Top 4 Trends in IT Support Services to look out for in 2017
The enterprise IT support and help desk sector is evolving more rapidly than ever in line with increasingly faster and more efficient applications, alongside the prevalence of more and more cloud-based solutions.
The complexity and sophistication of the software itself is further allied to a fast growing, progressive and technology-savvy user base who are demanding more and more from their software solutions and for whom, seamless transition across a multitude of devices and platforms is a non-negotiable must.
Within this environment, the pressure is mounting on IT help desk and support professionals to be on the look-out for the best in practice methodologies for managing data security, storage and privacy, as well as finding ways of keeping on top of what appears to be an unrelenting flow of new and innovative hardware devices entering the market. Here, we examine some of the top trends affecting the IT support services market in 2017, which most corporate customer experience, customer services or technical support directors need to take into consideration as the year rolls out.
Prominence of cloud-based solutions
Nowadays, users are unconcerned about whether data lives in the cloud or on-site, but with a SaaS (Software as a Service) backdrop entrenched, the cloud is increasingly becoming the go-to solution for effective customer support.
Bonnie Goertzen COO, Tek Experts pointed out, “The cloud provides faster solutions at cheaper rates, as well as a number of other advantages. These include the absence of hardware and maintenance costs, fewer data security risks, access to data from multiple devices, simple ways of receiving updates and of course, fast and easy deployment.”
2017 is likely to see a continued migration of legacy on–site software to the cloud, which means IT and/or customer support departments will effectively be outsourcing data security, upgrades, and maintenance.
The main implication of this shift for the IT help desk will be the necessity to focus less on day-to-day maintenance issues and more on getting to grips with faster changes in functionality to an expanding suite of applications.
Users desire for self-service and self-development
Customers today generally find the thought of logging support phone calls to solve their IT issues to be something of an unattractive proposition. Instead, the preference is to work the issue out for themselves, thereby educating themselves and increasing their technology know-how and experience (see top 5 trends in training and education article).
Of course, to follow this path, customers need the right tools at their disposal, which can include online communities, knowledge bases and FAQ resources.
There exists also a greater tendency to seek help and advice from co-workers and for colleagues to educate and inform each other.
As time goes by, the relevant user communities and discussion forums will become more and more integrated with the help desk itself, further unifying resources, knowledge and experience.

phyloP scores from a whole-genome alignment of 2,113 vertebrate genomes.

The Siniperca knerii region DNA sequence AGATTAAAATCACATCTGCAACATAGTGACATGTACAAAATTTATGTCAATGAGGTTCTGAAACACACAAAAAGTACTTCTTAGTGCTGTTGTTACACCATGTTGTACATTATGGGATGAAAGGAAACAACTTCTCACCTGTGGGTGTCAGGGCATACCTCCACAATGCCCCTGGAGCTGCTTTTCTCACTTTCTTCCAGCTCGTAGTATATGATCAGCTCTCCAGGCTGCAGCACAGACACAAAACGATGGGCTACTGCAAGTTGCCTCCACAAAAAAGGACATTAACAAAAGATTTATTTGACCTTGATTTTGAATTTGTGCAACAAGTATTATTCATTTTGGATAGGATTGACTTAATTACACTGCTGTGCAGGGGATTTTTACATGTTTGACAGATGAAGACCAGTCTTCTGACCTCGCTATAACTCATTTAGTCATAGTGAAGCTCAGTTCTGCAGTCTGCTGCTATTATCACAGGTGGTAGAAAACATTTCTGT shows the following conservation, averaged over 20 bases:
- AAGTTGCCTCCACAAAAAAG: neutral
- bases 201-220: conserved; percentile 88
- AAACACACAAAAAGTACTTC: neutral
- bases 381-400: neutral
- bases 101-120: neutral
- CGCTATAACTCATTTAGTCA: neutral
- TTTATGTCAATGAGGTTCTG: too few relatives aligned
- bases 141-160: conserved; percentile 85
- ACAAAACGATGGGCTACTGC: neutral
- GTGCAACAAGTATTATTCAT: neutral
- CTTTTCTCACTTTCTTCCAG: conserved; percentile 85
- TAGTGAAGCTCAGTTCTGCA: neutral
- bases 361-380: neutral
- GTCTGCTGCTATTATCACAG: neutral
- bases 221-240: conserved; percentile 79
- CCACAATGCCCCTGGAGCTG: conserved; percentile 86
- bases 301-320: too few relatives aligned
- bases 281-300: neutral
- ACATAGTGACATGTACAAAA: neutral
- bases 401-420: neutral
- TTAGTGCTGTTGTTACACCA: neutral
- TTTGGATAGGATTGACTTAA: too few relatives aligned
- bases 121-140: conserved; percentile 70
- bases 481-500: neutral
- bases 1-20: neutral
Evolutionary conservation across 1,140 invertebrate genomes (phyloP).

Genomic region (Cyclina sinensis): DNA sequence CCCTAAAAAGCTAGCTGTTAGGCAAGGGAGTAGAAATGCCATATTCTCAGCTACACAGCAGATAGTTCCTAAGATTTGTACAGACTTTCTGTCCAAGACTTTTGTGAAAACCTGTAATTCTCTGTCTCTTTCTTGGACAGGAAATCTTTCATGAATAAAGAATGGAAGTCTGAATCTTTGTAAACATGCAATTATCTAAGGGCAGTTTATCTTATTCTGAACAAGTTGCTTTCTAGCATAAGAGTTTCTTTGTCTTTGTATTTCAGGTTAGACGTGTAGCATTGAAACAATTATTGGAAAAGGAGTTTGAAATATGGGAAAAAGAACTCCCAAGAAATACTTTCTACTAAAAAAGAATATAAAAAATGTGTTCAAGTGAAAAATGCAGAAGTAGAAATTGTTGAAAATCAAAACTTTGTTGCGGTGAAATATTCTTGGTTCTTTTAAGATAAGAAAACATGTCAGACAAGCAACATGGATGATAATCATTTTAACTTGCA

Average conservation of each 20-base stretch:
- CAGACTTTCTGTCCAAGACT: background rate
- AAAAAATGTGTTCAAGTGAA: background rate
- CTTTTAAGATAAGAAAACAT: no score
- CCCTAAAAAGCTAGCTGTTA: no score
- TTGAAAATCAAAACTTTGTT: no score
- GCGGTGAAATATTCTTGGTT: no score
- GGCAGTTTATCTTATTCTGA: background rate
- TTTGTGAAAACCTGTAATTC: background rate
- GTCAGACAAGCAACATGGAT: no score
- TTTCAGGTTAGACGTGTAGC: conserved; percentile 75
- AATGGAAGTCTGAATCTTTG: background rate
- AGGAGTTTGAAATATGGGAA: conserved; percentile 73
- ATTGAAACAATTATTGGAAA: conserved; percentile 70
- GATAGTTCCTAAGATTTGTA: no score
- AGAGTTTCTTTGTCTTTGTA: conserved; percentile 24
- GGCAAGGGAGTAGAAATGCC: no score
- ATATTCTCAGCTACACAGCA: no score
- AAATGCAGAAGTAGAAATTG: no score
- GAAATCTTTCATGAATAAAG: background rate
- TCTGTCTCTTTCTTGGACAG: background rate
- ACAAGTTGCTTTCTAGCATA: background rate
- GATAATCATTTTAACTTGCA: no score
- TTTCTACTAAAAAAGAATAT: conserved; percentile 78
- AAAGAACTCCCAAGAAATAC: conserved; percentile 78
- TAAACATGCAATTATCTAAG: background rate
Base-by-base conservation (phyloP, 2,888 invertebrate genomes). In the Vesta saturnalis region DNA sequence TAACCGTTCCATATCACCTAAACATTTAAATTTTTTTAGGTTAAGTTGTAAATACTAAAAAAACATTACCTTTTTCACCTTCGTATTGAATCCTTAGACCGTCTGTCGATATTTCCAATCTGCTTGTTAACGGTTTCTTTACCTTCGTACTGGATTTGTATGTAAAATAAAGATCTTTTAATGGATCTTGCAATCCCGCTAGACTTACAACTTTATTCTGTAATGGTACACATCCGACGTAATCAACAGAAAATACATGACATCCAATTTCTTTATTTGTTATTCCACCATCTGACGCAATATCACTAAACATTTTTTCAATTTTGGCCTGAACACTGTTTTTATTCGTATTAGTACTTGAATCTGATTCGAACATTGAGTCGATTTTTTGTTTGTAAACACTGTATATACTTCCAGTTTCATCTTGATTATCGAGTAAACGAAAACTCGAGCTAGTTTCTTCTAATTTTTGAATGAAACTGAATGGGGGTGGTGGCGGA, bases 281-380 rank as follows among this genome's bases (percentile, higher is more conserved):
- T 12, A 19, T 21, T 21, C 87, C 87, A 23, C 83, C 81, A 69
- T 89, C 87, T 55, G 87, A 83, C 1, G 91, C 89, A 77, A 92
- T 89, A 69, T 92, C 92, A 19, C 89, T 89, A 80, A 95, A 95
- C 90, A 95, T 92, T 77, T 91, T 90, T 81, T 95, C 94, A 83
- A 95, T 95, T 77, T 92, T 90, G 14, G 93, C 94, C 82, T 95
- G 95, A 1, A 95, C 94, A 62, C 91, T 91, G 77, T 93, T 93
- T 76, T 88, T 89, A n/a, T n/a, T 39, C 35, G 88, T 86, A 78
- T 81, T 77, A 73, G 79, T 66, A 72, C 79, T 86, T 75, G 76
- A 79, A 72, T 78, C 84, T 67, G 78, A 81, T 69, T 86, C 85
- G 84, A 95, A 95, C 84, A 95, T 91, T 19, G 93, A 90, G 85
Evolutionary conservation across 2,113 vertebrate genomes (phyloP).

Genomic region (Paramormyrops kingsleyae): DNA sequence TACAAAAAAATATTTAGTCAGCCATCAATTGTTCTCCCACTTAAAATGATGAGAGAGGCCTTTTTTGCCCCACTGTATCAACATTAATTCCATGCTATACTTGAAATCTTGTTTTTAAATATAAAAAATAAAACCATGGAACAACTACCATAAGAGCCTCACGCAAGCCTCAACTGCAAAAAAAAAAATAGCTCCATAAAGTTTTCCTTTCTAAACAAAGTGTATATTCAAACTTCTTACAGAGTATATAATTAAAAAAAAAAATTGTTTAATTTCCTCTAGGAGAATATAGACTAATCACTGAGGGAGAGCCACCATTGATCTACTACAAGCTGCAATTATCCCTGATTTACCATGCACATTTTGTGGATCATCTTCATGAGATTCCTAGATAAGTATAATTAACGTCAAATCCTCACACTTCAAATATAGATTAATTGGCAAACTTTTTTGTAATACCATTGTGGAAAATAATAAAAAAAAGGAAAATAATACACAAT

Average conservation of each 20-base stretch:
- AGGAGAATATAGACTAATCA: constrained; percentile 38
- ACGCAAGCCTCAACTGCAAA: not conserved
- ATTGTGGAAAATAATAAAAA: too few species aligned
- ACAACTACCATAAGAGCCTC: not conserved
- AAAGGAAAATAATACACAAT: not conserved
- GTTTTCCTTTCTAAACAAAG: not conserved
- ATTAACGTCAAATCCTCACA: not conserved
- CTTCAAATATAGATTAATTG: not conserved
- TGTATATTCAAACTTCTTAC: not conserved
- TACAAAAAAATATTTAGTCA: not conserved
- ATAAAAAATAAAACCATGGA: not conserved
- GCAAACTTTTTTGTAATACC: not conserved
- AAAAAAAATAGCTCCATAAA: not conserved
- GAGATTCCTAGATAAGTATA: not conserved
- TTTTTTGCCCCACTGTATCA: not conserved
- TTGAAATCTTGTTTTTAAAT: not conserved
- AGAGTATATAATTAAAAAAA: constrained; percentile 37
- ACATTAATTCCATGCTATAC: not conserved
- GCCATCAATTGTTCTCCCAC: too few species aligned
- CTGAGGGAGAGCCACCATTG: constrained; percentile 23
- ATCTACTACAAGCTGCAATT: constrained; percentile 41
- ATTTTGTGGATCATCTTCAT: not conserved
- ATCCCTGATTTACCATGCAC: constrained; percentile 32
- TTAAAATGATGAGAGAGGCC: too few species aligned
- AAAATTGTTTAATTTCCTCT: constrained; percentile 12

More multi-platform support
The rising popularity of the smartphone as the preferred consumer computing unit continues to have a knock-on effect in the workplace as a BYOD (Bring Your Own Device) culture prevails.
Furthermore, the trend towards increased use of mobile devices has in some cases, tripled the number of hardware assets under the control of IT service management.
As the traditional lines between working and non-working hours and the office and home environments blur, IT support will need to increasingly take measures to centralize corporate mobile devices as well as seriously consider a ‘follow the sun’ support model to support your staff outside of ‘office hours’
This trend will, however, benefit from the flexibility of cloud apps, which support multiple operating systems, while as previously mentioned, such applications are more secure and easier to update.
The continued rise of corporate social media
Enterprise social networking platforms such as Yammer are now being used to air various frustrations and discuss IT related issues across a number of divisions.
In the coming year, rather than being viewed as a separate entity, IT support services will be looking to involve and integrate themselves into the conversation.
Bonnie said, ”This provides the support help desk with an invaluable opportunity to harness user feedback, as well as to point contributors to relevant resources, such as knowledge bases. We can capitalize on this to deliver a better experience to client’s customers”
By efficiently directing staff at all levels to appropriate self-help resources, the IT support team can take a proactive approach to heading off potential issues before they arise.
All in all, with the rapid evolution of technology, the emphasis for IT support has shifted from detailed technical issues to broader concerns of keeping pace with software development, increased platform diversity and a more demanding user base.
To meet these challenges moving forwards, support services will also need to take a more human and communication-based approach in order to help users to better help themselves.